One day before my six-month probation period was ending, I was notified that they did not want me anymore. It came from nowhere at that point, but today I understand I was too challenging. Again. I was unemployed from one day to another, no heads up, just goodbye. I worked for this company for six months and during this time I was not welcomed in any community or event, except for occasional invites for lunch from a couple of ‘Sect’ members with the same ‘diagnosis’ as I, but more tactical and agile. I learnt that it is very hard to become accepted in companies with a Sect culture, but it takes two to tango and I didn’t do much to get in there to be honest, as I did not want to be part of it. So, I moved to the next job and lived happily after with REAL TEAMS instead of sects where you need to align and not doubt. In retrospect this was one of my best moves ever, so I have to thank the sect for this and the understanding I didn’t have then: You don’t have Doubters in a sect.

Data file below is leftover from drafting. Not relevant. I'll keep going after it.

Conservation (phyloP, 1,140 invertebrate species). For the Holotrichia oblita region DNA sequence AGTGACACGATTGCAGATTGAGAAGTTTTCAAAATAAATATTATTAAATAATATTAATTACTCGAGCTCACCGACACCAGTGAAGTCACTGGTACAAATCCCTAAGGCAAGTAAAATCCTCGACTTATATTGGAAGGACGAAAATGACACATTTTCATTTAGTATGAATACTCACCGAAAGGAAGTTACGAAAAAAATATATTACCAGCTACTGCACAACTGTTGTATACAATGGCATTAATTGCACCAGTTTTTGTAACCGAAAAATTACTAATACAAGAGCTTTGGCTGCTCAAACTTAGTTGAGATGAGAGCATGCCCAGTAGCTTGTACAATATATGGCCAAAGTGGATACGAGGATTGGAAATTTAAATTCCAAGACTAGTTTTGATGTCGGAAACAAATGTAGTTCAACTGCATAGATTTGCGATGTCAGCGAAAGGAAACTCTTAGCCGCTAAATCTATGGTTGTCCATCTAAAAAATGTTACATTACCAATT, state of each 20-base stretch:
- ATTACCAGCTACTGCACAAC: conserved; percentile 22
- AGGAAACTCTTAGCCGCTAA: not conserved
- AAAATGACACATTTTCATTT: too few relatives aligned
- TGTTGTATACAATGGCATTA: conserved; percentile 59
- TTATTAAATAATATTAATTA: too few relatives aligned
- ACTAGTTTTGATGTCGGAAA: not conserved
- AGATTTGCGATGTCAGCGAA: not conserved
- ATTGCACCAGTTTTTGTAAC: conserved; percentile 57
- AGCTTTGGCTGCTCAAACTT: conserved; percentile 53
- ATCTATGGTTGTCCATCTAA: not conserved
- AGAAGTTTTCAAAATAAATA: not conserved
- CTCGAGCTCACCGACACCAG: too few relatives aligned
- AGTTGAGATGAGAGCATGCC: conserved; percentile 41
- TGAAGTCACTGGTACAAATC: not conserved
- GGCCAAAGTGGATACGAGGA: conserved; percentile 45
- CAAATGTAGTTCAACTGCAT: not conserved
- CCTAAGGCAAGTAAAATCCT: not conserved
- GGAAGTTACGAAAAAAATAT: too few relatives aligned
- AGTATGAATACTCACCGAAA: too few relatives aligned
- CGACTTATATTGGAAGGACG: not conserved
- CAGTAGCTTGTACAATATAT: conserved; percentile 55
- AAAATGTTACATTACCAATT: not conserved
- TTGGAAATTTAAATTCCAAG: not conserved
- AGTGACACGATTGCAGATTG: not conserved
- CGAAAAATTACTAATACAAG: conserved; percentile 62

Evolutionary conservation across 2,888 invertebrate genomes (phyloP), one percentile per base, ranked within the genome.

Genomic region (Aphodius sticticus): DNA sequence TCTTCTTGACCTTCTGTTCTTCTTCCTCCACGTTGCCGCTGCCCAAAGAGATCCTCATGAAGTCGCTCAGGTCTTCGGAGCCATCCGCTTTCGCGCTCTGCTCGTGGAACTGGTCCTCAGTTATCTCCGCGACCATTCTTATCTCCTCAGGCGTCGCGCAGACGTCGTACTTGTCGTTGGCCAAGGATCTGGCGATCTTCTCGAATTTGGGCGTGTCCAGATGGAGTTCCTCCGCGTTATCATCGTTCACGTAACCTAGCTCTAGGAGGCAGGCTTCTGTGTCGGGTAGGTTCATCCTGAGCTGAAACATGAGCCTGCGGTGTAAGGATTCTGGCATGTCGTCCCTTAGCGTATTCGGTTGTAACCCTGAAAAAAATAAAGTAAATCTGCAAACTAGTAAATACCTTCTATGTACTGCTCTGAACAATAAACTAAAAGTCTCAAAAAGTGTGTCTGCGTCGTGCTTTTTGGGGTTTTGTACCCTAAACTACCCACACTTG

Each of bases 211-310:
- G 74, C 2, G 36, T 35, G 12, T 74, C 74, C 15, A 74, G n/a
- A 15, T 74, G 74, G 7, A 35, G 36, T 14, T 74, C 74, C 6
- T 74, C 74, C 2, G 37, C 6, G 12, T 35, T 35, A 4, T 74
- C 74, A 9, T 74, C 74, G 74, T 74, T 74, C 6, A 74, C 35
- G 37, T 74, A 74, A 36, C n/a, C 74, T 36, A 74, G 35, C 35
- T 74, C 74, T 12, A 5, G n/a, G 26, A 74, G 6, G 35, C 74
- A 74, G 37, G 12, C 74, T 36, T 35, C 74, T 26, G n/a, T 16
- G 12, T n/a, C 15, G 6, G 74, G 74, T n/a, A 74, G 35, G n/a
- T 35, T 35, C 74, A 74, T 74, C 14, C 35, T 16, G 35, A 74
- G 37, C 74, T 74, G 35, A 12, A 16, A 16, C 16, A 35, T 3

Three years after (2023)
Today i can tell that the name of the company is H&M and people are getting fired from the business tech department if they don’t manage well in the tests that all employees are forced to do. The people running critical legacy systems are kept for a rainy day. I was so sad when i got fired but today i am so happy that i got out of there in time and not sinking with all other 150 agile coaches, now reduced to 40 fighting hard to become customer centric and live up to the goal ”half the time, double impact by 2023”. Also hear my pod about this.